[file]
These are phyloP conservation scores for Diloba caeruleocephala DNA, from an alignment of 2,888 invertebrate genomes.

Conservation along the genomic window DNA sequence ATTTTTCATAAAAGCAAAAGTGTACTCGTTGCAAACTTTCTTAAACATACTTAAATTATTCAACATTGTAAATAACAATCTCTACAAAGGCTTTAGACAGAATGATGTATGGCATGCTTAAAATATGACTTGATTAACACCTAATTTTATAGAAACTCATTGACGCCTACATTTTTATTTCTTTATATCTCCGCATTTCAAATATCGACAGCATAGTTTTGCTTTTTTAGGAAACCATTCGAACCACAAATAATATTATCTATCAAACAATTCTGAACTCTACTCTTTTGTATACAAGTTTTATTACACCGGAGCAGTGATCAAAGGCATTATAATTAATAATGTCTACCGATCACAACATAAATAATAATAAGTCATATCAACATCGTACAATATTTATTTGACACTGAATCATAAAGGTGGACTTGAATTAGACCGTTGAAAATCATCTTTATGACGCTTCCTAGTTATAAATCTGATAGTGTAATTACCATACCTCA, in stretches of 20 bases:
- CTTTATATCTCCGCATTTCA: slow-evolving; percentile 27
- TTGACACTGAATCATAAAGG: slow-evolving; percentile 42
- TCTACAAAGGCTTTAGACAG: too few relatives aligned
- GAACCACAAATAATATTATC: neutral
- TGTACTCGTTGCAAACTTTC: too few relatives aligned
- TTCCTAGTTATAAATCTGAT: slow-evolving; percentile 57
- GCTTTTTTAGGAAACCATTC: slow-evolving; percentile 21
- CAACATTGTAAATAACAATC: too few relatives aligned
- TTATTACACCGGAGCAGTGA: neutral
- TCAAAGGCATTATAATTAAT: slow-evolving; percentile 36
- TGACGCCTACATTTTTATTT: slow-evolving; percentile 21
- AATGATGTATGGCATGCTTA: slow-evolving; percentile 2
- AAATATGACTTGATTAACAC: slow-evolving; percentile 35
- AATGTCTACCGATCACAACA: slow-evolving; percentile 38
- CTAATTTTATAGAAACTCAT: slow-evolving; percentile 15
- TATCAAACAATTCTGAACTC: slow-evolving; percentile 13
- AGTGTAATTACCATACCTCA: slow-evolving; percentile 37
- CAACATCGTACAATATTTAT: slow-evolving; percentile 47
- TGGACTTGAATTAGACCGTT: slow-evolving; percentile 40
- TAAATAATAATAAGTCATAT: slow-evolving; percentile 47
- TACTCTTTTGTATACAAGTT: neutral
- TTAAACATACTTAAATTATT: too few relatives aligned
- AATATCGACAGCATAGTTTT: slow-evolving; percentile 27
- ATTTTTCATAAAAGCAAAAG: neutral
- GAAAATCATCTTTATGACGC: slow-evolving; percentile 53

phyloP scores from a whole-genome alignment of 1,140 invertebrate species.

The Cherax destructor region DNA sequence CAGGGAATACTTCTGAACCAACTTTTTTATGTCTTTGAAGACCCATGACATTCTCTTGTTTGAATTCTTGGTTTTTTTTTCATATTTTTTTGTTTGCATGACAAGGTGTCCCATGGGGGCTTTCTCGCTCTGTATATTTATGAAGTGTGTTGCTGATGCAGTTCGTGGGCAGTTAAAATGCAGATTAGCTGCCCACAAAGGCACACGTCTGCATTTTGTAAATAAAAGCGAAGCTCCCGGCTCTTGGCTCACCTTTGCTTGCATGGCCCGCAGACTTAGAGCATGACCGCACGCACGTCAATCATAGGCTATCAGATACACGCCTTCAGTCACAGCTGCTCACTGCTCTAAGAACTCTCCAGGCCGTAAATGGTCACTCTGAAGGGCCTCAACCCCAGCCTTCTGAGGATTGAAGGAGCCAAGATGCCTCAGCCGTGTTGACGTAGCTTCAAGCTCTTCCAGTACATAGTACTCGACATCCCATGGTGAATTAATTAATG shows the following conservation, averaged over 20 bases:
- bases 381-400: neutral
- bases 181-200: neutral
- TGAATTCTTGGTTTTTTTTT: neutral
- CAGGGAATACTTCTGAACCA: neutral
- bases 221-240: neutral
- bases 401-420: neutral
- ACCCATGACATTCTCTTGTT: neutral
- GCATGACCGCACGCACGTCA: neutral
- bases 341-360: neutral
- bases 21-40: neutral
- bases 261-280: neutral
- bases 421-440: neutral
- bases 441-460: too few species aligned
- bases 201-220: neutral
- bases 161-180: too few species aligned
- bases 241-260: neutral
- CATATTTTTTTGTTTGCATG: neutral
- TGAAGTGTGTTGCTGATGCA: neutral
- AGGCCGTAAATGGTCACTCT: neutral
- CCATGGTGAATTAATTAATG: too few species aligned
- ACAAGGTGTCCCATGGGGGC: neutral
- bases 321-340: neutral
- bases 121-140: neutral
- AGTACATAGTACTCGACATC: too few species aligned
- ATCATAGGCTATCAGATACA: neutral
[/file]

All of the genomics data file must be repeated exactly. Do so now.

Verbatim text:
These are phyloP conservation scores for Diloba caeruleocephala DNA, from an alignment of 2,888 invertebrate genomes.

Conservation along the genomic window DNA sequence ATTTTTCATAAAAGCAAAAGTGTACTCGTTGCAAACTTTCTTAAACATACTTAAATTATTCAACATTGTAAATAACAATCTCTACAAAGGCTTTAGACAGAATGATGTATGGCATGCTTAAAATATGACTTGATTAACACCTAATTTTATAGAAACTCATTGACGCCTACATTTTTATTTCTTTATATCTCCGCATTTCAAATATCGACAGCATAGTTTTGCTTTTTTAGGAAACCATTCGAACCACAAATAATATTATCTATCAAACAATTCTGAACTCTACTCTTTTGTATACAAGTTTTATTACACCGGAGCAGTGATCAAAGGCATTATAATTAATAATGTCTACCGATCACAACATAAATAATAATAAGTCATATCAACATCGTACAATATTTATTTGACACTGAATCATAAAGGTGGACTTGAATTAGACCGTTGAAAATCATCTTTATGACGCTTCCTAGTTATAAATCTGATAGTGTAATTACCATACCTCA, in stretches of 20 bases:
- CTTTATATCTCCGCATTTCA: slow-evolving; percentile 27
- TTGACACTGAATCATAAAGG: slow-evolving; percentile 42
- TCTACAAAGGCTTTAGACAG: too few relatives aligned
- GAACCACAAATAATATTATC: neutral
- TGTACTCGTTGCAAACTTTC: too few relatives aligned
- TTCCTAGTTATAAATCTGAT: slow-evolving; percentile 57
- GCTTTTTTAGGAAACCATTC: slow-evolving; percentile 21
- CAACATTGTAAATAACAATC: too few relatives aligned
- TTATTACACCGGAGCAGTGA: neutral
- TCAAAGGCATTATAATTAAT: slow-evolving; percentile 36
- TGACGCCTACATTTTTATTT: slow-evolving; percentile 21
- AATGATGTATGGCATGCTTA: slow-evolving; percentile 2
- AAATATGACTTGATTAACAC: slow-evolving; percentile 35
- AATGTCTACCGATCACAACA: slow-evolving; percentile 38
- CTAATTTTATAGAAACTCAT: slow-evolving; percentile 15
- TATCAAACAATTCTGAACTC: slow-evolving; percentile 13
- AGTGTAATTACCATACCTCA: slow-evolving; percentile 37
- CAACATCGTACAATATTTAT: slow-evolving; percentile 47
- TGGACTTGAATTAGACCGTT: slow-evolving; percentile 40
- TAAATAATAATAAGTCATAT: slow-evolving; percentile 47
- TACTCTTTTGTATACAAGTT: neutral
- TTAAACATACTTAAATTATT: too few relatives aligned
- AATATCGACAGCATAGTTTT: slow-evolving; percentile 27
- ATTTTTCATAAAAGCAAAAG: neutral
- GAAAATCATCTTTATGACGC: slow-evolving; percentile 53

phyloP scores from a whole-genome alignment of 1,140 invertebrate species.

The Cherax destructor region DNA sequence CAGGGAATACTTCTGAACCAACTTTTTTATGTCTTTGAAGACCCATGACATTCTCTTGTTTGAATTCTTGGTTTTTTTTTCATATTTTTTTGTTTGCATGACAAGGTGTCCCATGGGGGCTTTCTCGCTCTGTATATTTATGAAGTGTGTTGCTGATGCAGTTCGTGGGCAGTTAAAATGCAGATTAGCTGCCCACAAAGGCACACGTCTGCATTTTGTAAATAAAAGCGAAGCTCCCGGCTCTTGGCTCACCTTTGCTTGCATGGCCCGCAGACTTAGAGCATGACCGCACGCACGTCAATCATAGGCTATCAGATACACGCCTTCAGTCACAGCTGCTCACTGCTCTAAGAACTCTCCAGGCCGTAAATGGTCACTCTGAAGGGCCTCAACCCCAGCCTTCTGAGGATTGAAGGAGCCAAGATGCCTCAGCCGTGTTGACGTAGCTTCAAGCTCTTCCAGTACATAGTACTCGACATCCCATGGTGAATTAATTAATG shows the following conservation, averaged over 20 bases:
- bases 381-400: neutral
- bases 181-200: neutral
- TGAATTCTTGGTTTTTTTTT: neutral
- CAGGGAATACTTCTGAACCA: neutral
- bases 221-240: neutral
- bases 401-420: neutral
- ACCCATGACATTCTCTTGTT: neutral
- GCATGACCGCACGCACGTCA: neutral
- bases 341-360: neutral
- bases 21-40: neutral
- bases 261-280: neutral
- bases 421-440: neutral
- bases 441-460: too few species aligned
- bases 201-220: neutral
- bases 161-180: too few species aligned
- bases 241-260: neutral
- CATATTTTTTTGTTTGCATG: neutral
- TGAAGTGTGTTGCTGATGCA: neutral
- AGGCCGTAAATGGTCACTCT: neutral
- CCATGGTGAATTAATTAATG: too few species aligned
- ACAAGGTGTCCCATGGGGGC: neutral
- bases 321-340: neutral
- bases 121-140: neutral
- AGTACATAGTACTCGACATC: too few species aligned
- ATCATAGGCTATCAGATACA: neutral